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Lack of confidence in government hampering growth in construction

Fewer than one in five of those surveyed for Gleed’s UK Construction Market Report 3Q 2023 said they have “confidence” that the current government can improve market conditions and ultimately increase output from the sector. Almost two thirds of contractors reportedly feel that the industry has “little” or “no influence” on government regarding decision making which impacts the built environment, in a damning indictment of the relationship between construction and the incumbent leadership.

The report revealed that 95 per cent of contractors or members of their supply chains had declined a tender in the last quarter, up from 78 per cent in the consultancy’s spring survey. At least 40 per cent attributed this move to a lack of capacity, while 52 per cent said that the proposed tendering/contract conditions were too onerous or there was an unacceptable risk profile.

Interest rates and inflation were ranked the greatest threat by half of those quizzed, with investor confidence and materials and labour cost escalation remaining a concern for many. Over 90 per cent of respondents reported that inflation is now heavily impacting the viability of schemes and 96 per cent shared concerns that rising mortgage rates and rental activity will continue to negatively impact housebuilding.

In light of this and with the prospect of a general election looming, respondents told Gleeds that they would like to see an incoming government focus its efforts on addressing labour shortages and shrinking the skills gap; incentivising land purchases and development; and improving payment practices.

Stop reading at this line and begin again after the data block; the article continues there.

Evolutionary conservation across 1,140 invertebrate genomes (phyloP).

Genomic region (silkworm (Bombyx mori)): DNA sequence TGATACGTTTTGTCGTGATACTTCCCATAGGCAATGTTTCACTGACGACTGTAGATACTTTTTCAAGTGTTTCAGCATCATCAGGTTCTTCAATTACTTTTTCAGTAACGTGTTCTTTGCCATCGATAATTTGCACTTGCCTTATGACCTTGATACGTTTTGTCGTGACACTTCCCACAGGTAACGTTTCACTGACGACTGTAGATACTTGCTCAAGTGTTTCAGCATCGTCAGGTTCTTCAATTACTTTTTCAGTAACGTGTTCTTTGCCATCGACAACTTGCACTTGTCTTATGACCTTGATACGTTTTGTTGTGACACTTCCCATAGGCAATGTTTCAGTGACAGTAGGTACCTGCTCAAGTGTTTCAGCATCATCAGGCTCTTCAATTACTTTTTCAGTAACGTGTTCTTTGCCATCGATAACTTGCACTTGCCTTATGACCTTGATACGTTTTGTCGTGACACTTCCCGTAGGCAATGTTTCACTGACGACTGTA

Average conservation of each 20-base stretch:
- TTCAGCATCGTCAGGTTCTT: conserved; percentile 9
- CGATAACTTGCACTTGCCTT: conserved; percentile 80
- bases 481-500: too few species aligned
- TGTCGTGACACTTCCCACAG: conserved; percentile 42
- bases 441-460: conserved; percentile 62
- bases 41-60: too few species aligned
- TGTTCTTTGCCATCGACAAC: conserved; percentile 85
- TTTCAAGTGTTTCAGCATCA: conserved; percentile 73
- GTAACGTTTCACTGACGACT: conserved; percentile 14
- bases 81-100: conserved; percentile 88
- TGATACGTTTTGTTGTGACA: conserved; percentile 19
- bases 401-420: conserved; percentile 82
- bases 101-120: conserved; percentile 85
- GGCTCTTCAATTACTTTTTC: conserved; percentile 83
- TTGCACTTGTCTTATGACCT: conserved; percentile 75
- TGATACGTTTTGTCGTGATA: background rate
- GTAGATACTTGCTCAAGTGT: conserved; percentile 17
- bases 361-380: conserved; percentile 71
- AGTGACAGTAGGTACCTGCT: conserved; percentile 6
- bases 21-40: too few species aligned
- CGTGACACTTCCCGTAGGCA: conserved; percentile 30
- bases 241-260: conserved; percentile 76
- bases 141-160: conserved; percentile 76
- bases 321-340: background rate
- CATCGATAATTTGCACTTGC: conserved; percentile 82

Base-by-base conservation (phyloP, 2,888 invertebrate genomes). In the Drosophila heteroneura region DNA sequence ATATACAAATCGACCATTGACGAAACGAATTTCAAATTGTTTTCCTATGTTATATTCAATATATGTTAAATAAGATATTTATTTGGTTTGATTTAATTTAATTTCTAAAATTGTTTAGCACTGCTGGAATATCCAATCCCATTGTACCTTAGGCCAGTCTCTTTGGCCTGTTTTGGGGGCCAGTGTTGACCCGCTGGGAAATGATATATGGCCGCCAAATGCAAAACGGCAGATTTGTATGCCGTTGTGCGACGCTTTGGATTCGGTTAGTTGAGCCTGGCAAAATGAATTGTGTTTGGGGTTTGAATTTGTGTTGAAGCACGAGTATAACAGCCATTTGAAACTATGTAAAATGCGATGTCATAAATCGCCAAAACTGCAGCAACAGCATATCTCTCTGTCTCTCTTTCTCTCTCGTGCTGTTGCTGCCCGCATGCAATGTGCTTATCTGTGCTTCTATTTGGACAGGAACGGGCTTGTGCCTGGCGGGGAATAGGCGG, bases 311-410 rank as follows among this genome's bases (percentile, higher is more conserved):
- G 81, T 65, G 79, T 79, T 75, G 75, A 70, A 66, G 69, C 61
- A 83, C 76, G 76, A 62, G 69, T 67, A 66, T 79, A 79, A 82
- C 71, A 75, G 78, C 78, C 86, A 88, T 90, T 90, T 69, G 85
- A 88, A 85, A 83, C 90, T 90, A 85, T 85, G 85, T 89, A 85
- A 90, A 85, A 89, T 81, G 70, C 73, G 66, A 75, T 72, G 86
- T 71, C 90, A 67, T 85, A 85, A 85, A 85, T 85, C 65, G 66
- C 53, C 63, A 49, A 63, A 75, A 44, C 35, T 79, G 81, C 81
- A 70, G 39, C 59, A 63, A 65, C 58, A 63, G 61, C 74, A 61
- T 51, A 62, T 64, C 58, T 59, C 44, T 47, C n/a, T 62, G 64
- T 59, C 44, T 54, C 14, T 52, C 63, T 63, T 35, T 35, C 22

Commenting on the report’s findings, Gleeds CEO Graham Harle said: “The market report reflects the fact that the wider economic conditions remain challenging. Clearly, the construction industry does not have faith that the current government is listening, so it seems that we must act to strengthen the sector from within. Embracing digital technologies will help us to boost productivity and may enable us to attract a more diverse workforce, while increasing collaboration and forging knowledge transfer partnerships will allow us to deliver even greater efficiencies despite depleted resource.”

The summer survey also revealed continued optimism around digitalisation of the sector, with 74 per cent of non-contractor respondents and 60 per cent of contractors saying they were “excited” or “curious” about the further integration of AI into the construction industry.

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